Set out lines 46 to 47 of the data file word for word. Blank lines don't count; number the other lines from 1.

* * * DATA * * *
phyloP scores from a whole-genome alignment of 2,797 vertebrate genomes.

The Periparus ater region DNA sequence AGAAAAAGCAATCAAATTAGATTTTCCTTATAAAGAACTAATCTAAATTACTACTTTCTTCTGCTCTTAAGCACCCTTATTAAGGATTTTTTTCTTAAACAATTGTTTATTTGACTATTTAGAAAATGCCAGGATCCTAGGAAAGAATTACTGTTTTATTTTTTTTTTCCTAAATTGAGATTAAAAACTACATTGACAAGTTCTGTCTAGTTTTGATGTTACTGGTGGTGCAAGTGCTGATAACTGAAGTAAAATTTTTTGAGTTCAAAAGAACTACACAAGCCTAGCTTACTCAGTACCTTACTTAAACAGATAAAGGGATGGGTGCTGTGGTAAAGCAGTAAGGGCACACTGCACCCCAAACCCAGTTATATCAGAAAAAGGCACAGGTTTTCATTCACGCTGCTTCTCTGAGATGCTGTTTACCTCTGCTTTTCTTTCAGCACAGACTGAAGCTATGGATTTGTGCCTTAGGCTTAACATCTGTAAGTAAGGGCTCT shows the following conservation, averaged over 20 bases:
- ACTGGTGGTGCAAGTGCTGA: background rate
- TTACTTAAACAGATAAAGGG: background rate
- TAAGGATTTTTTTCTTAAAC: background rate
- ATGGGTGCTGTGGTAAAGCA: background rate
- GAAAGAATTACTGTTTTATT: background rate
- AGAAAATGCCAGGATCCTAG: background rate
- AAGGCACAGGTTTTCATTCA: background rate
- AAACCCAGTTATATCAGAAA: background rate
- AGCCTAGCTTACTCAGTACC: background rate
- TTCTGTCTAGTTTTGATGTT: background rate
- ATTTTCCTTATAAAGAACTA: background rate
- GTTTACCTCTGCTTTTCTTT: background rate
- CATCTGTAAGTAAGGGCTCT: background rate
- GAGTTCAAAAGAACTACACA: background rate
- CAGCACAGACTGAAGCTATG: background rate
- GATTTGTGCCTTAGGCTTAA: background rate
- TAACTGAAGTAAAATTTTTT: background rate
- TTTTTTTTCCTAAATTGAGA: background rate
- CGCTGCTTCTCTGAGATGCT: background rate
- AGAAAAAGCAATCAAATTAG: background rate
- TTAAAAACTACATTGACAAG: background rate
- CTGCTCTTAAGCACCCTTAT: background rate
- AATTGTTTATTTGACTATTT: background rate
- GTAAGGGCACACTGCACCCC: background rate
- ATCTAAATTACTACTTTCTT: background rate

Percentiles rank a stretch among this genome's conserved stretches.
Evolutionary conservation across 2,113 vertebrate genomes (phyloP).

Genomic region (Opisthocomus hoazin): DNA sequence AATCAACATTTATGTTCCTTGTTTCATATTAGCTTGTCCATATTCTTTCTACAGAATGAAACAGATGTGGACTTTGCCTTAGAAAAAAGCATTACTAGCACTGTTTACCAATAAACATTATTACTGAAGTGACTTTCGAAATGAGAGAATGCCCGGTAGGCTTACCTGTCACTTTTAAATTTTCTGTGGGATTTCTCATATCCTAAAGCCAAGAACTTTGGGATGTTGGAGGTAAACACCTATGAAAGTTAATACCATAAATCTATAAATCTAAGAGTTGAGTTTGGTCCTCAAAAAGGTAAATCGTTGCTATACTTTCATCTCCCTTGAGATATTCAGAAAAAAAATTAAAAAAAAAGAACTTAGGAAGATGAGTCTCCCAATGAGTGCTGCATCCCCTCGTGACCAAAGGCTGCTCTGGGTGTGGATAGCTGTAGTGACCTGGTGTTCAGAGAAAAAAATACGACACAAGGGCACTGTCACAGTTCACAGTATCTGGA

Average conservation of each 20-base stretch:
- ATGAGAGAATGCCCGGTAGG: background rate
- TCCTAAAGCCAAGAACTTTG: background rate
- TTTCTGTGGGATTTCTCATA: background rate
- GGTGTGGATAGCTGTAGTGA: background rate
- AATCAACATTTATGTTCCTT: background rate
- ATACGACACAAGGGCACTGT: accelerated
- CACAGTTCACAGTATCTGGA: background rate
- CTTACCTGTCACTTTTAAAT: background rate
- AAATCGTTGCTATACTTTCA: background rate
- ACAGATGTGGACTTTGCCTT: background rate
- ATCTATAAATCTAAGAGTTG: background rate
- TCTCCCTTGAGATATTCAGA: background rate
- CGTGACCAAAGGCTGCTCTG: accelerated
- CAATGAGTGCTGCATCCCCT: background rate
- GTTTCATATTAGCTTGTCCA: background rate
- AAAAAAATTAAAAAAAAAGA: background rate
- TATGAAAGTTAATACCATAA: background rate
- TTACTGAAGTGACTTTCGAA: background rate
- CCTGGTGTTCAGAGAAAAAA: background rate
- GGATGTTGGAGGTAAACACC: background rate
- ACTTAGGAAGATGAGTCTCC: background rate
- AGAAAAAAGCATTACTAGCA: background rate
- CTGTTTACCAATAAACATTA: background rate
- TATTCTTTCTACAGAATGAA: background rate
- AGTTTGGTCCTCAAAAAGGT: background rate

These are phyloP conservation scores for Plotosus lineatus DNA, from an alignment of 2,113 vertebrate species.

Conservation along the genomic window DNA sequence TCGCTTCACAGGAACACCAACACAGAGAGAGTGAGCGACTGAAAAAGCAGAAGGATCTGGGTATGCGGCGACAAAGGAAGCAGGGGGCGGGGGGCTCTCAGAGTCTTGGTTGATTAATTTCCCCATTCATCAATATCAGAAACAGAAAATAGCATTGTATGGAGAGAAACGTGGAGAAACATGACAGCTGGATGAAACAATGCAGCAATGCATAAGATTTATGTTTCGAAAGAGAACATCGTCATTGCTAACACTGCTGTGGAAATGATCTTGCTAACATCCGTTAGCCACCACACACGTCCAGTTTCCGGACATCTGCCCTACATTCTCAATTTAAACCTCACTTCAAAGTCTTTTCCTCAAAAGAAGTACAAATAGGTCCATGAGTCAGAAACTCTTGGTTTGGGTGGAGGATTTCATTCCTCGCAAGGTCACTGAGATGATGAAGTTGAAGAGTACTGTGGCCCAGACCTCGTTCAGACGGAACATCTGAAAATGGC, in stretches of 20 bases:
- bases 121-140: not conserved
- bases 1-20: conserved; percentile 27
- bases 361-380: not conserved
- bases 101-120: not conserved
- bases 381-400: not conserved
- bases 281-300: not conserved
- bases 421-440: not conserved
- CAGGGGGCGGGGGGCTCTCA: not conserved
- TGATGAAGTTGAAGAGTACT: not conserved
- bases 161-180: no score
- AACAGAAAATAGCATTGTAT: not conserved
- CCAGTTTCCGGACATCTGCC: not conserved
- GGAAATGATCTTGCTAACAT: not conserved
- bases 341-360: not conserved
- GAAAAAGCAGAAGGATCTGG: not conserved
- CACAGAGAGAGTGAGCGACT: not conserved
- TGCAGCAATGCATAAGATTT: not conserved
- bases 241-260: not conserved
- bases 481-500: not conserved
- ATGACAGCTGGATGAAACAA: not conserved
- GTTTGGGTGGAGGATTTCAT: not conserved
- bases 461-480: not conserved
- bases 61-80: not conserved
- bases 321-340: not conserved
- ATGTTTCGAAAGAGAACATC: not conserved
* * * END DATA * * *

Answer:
- GTTTCATATTAGCTTGTCCA: background rate
- AAAAAAATTAAAAAAAAAGA: background rate